I was walking between gates at the Memphis airport the other day, when I overheard a fascinating discussion going on behind me. Two executives were discussing the transition of their companies to a more casual dress code. One obviously was a bit uncomfortable with the change, as he ” came from a background where, when you go to the office, you wear a white shirt and tie.” The other shared that, early on, he had feared that a more casual approach to attire might result in a less professional attitude in the workplace, and possibly even compromise the end product (whatever it was). Both had been counseled by their consultants that they needed to adopt the new “corporate casual” standard if they were to attract the right kind of entry-level executives to their companies in the future. They decided that, “for the good of the company,” they would adapt… even if it meant pushing their own comfort zone.
One of the men told about the difficulty of their transition. At first, some of the upper level executives came in wearing sport coats and “informal ties” (isn’t that a contradiction in terms?). These leaders actually had to be instructed on exactly what was meant by “casual.” They were then charged with setting that example, and passing the definition down through the ranks. Some found it a difficult transition, because there was a much broader definition of “acceptable attire” than under the old “white shirt and tie” system. Some just weren’t comfortable with having to make those decisions, which makes me wonder how well they do with the real business decisions.
Both men agreed that adopting the casual attire model had been a positive move, once they got past the initial implementation. One cited an increase in productivity, fueled by a new sense of “team spirit” and creativity that seemed to accompany the more relaxed atmosphere.
As the two men turned to head down a different concourse, I finally turned to look, and couldn’t help but notice that they both were wearing identical khaki Dockers and almost identical open-collar shirts. It seemed almost as if they had switched from a rigid, starched white shirt and tie standard to a corporate casual look that was equally restrictive.
But, at least they weren’t wearing ties.
I can understand the struggle that they had with these transitions in their office environments. The older we are, the harder it is to accept these kind of paradigm shifts. Something within us has been “programmed” to believe that we’re just supposed to “do it this way,” and it’s hard to break out of that mold.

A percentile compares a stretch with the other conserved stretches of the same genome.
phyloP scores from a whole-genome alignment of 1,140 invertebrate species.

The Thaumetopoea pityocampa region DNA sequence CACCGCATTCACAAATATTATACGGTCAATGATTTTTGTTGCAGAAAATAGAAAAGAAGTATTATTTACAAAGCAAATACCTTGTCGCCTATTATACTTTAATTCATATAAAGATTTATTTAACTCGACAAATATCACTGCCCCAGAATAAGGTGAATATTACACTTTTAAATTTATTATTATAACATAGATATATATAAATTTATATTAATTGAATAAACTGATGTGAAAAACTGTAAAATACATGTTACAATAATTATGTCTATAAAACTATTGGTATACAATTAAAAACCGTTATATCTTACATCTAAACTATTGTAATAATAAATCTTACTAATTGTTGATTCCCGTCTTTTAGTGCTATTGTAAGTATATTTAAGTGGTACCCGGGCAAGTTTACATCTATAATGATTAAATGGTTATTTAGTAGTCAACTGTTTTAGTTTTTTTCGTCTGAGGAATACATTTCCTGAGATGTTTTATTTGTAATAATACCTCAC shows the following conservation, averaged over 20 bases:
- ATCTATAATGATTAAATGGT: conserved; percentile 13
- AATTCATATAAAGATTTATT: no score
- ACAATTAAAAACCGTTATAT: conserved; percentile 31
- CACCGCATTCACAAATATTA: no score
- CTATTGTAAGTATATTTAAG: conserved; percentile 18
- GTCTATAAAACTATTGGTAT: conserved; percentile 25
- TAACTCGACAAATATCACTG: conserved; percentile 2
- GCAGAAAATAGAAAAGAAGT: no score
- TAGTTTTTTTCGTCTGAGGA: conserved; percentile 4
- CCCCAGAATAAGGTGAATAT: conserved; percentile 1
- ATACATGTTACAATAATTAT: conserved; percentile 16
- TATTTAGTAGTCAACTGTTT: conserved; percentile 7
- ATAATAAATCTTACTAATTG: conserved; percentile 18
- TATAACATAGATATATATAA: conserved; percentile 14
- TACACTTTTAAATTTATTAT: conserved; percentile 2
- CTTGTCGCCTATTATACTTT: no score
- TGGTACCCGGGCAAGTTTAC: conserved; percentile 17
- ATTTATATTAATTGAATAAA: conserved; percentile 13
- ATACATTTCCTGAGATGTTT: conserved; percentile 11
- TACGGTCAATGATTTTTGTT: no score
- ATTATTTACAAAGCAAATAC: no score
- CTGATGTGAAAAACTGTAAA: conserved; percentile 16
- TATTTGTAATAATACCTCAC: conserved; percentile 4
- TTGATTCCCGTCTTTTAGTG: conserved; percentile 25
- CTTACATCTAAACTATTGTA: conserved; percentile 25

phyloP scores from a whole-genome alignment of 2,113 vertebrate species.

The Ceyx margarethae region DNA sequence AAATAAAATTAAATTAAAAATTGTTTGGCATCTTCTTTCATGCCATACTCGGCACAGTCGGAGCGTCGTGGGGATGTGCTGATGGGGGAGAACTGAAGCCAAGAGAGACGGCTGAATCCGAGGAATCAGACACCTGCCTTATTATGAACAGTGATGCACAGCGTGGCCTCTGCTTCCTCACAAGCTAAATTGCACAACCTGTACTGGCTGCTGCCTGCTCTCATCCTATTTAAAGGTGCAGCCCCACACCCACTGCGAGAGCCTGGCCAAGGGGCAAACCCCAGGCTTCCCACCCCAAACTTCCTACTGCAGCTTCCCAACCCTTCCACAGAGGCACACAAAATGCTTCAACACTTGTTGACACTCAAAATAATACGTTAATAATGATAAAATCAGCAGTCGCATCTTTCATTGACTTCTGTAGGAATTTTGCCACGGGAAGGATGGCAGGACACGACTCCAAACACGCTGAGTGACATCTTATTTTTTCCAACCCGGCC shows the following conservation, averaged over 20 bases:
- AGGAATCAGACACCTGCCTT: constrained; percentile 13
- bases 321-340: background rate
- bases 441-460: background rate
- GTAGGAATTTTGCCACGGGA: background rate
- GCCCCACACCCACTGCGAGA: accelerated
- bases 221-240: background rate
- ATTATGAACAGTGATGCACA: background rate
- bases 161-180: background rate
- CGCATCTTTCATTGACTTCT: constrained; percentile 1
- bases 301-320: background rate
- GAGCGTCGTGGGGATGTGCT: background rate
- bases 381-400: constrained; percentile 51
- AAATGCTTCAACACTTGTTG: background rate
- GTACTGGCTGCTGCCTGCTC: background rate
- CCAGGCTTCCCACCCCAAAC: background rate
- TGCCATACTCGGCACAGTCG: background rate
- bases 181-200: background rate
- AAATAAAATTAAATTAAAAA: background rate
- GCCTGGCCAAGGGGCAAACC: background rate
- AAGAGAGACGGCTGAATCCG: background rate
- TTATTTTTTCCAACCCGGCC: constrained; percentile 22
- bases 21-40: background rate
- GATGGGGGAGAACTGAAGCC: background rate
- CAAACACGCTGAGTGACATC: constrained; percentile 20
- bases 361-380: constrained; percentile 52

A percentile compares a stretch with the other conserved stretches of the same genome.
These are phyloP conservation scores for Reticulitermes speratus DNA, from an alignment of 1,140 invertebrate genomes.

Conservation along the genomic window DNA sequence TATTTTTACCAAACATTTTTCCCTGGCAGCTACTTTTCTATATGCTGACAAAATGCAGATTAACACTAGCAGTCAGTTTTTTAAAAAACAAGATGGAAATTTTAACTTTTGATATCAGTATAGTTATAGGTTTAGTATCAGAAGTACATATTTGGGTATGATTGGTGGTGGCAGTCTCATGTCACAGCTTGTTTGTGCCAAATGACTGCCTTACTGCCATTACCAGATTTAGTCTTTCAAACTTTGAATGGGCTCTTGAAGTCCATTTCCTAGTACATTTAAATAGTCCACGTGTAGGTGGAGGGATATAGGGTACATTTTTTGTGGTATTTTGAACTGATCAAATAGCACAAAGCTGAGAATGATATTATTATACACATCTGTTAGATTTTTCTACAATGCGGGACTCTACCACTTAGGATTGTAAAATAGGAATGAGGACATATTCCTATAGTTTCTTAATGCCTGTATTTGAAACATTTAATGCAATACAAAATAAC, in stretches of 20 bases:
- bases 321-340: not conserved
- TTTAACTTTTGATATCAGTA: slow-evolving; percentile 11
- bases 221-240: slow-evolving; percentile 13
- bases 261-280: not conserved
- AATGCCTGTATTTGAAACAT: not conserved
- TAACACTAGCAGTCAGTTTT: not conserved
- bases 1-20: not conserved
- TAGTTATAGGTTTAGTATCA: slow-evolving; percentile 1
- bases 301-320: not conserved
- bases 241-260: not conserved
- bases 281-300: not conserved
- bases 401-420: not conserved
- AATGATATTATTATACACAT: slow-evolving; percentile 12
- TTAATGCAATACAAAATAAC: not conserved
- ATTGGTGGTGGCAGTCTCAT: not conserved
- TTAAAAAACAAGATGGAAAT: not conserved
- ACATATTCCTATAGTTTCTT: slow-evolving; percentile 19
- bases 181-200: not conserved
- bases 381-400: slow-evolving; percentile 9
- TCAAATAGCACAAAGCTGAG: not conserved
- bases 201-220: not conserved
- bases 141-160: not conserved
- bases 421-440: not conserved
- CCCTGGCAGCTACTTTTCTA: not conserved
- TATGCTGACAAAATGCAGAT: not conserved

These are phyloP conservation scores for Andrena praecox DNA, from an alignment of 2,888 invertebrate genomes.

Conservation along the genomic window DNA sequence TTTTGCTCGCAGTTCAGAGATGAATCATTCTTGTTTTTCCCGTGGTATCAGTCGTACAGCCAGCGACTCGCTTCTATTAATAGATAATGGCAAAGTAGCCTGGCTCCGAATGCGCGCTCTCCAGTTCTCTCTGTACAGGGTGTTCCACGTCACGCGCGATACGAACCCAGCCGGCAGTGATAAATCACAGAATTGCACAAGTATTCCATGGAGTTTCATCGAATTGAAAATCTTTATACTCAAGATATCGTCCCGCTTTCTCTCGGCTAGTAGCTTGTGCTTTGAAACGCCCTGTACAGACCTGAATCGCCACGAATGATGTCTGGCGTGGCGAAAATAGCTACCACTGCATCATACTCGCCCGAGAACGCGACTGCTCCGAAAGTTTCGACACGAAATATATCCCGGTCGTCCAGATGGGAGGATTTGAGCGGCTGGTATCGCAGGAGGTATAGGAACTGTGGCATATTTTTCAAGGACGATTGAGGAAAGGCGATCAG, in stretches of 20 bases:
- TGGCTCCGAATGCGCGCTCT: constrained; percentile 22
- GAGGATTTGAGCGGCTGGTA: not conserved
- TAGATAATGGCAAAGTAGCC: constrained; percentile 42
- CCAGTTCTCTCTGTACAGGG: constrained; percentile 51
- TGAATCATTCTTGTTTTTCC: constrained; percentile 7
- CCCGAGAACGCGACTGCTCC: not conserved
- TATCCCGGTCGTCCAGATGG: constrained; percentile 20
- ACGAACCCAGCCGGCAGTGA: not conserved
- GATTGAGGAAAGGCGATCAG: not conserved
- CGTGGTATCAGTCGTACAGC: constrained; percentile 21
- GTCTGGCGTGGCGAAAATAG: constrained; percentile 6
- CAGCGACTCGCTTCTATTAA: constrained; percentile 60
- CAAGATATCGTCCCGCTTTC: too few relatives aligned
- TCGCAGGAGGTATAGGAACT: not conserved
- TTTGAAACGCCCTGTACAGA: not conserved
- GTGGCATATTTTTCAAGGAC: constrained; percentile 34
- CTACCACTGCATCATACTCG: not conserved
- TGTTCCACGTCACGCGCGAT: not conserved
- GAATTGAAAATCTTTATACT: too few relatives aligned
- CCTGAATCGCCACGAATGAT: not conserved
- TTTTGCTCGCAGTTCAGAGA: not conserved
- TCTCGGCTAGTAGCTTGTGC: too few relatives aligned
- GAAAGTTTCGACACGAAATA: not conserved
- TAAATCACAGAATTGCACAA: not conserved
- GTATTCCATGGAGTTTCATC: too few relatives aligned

It’s even harder when the shift is happening in your church.
Some people were just prenatally programmed with the belief that a man can only properly worship God while wearing a suit—or at minimum, a sport coat and tie. It’s a real challenge to that way of thinking when some young Seminary graduate comes along and starts talking about reaching our unchurched society, and the need to adopt some new ways of thinking and doing if we’re going to reach that goal. Our natural tendency is to resist the change. We tend to hold a “church is for me, and this is what I want” stance and fight for our God-given right to be stuffy and formal. Then, when the discussion turns to changes in musical and worship styles, the battle lines are drawn, and the games begin.
Form, style, and individual taste are just that—individual. It really doesn’t matter if you make your “joyful noise” with a pipe organ or with an electric guitar. What matters is that you are praising God with all of your heart, mind, spirit, and being. It doesn’t matter if you wear a $500 suit, or old blue jeans and a t-shirt. What really matters is whether or not you are truly worshiping God with all that you are.
If you prefer to wear a suit and tie, fine and dandy. Personally, I prefer to stick to the “Dockers and open collars” look. Wear your jeans and cowboy boots for all I care, as long as your nakedness is properly covered. Whatever you wear, worship God. That’s what we’re here to do!
It is this writer’s humble opinion that God couldn’t care less what style of clothing you wear to church. While my position isn’t always popular with everyone, I believe that it is scripturally sound. After all, in John 4:24 Jesus Himself said, “God is spirit, and those who worship Him must worship in spirit and truth.”
Jesus never said “In spirit and suits.”